Jeremy Wright – 2016 Speech at Lord Chancellor’s Swearing-In


Below is the text of the speech made by Jeremy Wright, the Attorney General, at the Royal Courts of Justice on 21 July 2016.

It is an honour and a pleasure to be here today.

Of course, this is not the first time I have played a part in swearing in a new Lord Chancellor.

Last time I did so, it was 2015 – a year where we celebrated an anniversary of great importance to the justice system. I speak, of course, of the 700th anniversary of the first recorded use of the term “King’s Attorney” – the forerunner of the office I have the privilege of holding. The office itself is even older.

2015 was also the 500th anniversary of the first recorded use of the term Solicitor General. The present incumbent of that office is here beside me today, and I know I speak for us both in saying how proud we are to continue to serve as Law Officers – 801 years on from Magna Carta.

But there is one office of state – and the only one of which I am aware – that predates mine. That is the office of Lord Chancellor, to which I am delighted to welcome Liz Truss this afternoon.

2016 is not, as far as I know, itself an anniversary of anything particularly auspicious. But perhaps in another 800 years from now, our successors will still be marking 2016 as a remarkable year for this country.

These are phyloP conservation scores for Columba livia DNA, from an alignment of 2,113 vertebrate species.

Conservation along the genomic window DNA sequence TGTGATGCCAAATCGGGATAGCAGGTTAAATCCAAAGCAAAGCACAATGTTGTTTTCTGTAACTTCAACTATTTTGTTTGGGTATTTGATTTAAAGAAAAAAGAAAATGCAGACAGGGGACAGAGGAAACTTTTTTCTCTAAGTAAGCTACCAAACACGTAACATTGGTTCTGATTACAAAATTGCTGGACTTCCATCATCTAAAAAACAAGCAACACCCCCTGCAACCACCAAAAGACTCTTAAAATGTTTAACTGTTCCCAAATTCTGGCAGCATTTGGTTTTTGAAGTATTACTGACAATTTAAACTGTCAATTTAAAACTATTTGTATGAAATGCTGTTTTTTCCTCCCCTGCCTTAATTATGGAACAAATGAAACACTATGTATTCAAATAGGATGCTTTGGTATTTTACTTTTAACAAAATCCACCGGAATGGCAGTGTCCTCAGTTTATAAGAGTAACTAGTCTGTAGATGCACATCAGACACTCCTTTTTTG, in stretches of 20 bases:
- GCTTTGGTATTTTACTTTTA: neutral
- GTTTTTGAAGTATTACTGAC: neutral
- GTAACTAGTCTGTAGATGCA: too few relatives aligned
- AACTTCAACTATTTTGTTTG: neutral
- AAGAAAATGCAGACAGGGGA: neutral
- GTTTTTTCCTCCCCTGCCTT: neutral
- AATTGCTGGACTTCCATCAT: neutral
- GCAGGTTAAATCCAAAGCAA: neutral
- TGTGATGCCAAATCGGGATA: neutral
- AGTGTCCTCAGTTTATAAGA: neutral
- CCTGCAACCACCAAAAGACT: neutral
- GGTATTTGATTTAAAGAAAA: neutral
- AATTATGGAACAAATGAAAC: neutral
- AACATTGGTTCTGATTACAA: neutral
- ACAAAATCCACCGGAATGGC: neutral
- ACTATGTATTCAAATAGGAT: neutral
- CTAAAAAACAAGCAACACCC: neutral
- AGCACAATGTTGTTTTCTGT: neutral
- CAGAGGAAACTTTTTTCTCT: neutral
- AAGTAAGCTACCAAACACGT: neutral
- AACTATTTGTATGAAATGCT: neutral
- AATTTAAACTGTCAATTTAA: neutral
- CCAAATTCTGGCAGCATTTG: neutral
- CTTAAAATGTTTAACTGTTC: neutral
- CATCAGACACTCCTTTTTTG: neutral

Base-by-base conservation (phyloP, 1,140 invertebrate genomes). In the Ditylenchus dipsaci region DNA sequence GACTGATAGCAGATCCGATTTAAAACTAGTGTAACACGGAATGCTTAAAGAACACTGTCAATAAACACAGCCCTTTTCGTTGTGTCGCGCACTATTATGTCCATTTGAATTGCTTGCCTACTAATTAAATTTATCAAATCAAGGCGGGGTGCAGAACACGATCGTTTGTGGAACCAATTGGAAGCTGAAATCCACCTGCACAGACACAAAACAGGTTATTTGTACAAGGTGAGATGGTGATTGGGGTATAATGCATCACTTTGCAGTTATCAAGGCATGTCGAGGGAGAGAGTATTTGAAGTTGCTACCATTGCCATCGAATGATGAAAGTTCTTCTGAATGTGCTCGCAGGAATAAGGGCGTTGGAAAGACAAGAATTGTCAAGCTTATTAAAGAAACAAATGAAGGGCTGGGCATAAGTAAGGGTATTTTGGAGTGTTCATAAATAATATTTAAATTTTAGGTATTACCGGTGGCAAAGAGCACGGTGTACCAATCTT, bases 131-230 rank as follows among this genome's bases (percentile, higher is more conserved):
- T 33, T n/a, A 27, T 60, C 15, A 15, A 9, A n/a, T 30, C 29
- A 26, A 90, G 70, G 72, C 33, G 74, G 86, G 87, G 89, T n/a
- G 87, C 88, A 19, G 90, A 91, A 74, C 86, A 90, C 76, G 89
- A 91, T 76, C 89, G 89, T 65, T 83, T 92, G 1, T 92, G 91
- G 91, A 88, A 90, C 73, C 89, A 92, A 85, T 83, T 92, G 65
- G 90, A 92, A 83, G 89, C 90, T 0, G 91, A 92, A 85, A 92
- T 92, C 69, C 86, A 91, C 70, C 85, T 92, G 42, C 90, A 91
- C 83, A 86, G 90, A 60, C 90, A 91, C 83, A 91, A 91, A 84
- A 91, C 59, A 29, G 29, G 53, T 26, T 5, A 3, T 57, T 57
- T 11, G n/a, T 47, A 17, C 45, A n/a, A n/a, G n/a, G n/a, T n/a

In the last few weeks alone, we have seen the momentous decision to withdraw from the European Union. We have seen a change of government and only our second female Prime Minister. And now, courtesy of that Prime Minister, the oldest office in the land finally has its first female incumbent, at least in modern times. As someone who has sat at the Cabinet table with her, let me say something about her qualities, and how they relate to the qualities we seek in a Lord Chancellor.

As the daughter of an academic and a teacher, it is not hard to see how she developed an inquiring mind and a willingness to challenge received wisdom.

At Reform, a place designed for radical thinkers, she showed that while respectful of traditions, she is not afraid to embrace change. That is a combination of virtues which is most appropriate for a justice system that combines ancient principles of fairness with modernising ambitions in delivering the right service for the twenty first century.

In seeing through reforms, she will also benefit from a career outside politics at Shell and at Cable and Wireless. While she will be well able to debate high principle, I know she will also be capable of grappling with the practical challenges of implementing lofty ideals in the real world.

And there is one other quality that is less often talked about which is arguably just as important. Lord Chancellors do not just stand up to people, important as that is; they also stand up for people. A passion for justice, in all its forms, is at the heart of making a success of this vital role. This Lord Chancellor will be a passionate advocate, who will relish working with the passionate advocates up and down the land who populate our justice system, and from whose representatives we will shortly hear.

So I wish you well in all your endeavours. If I can support you in any way within my gift, I will. And I look forward to working with you in the interest of justice in these momentous times.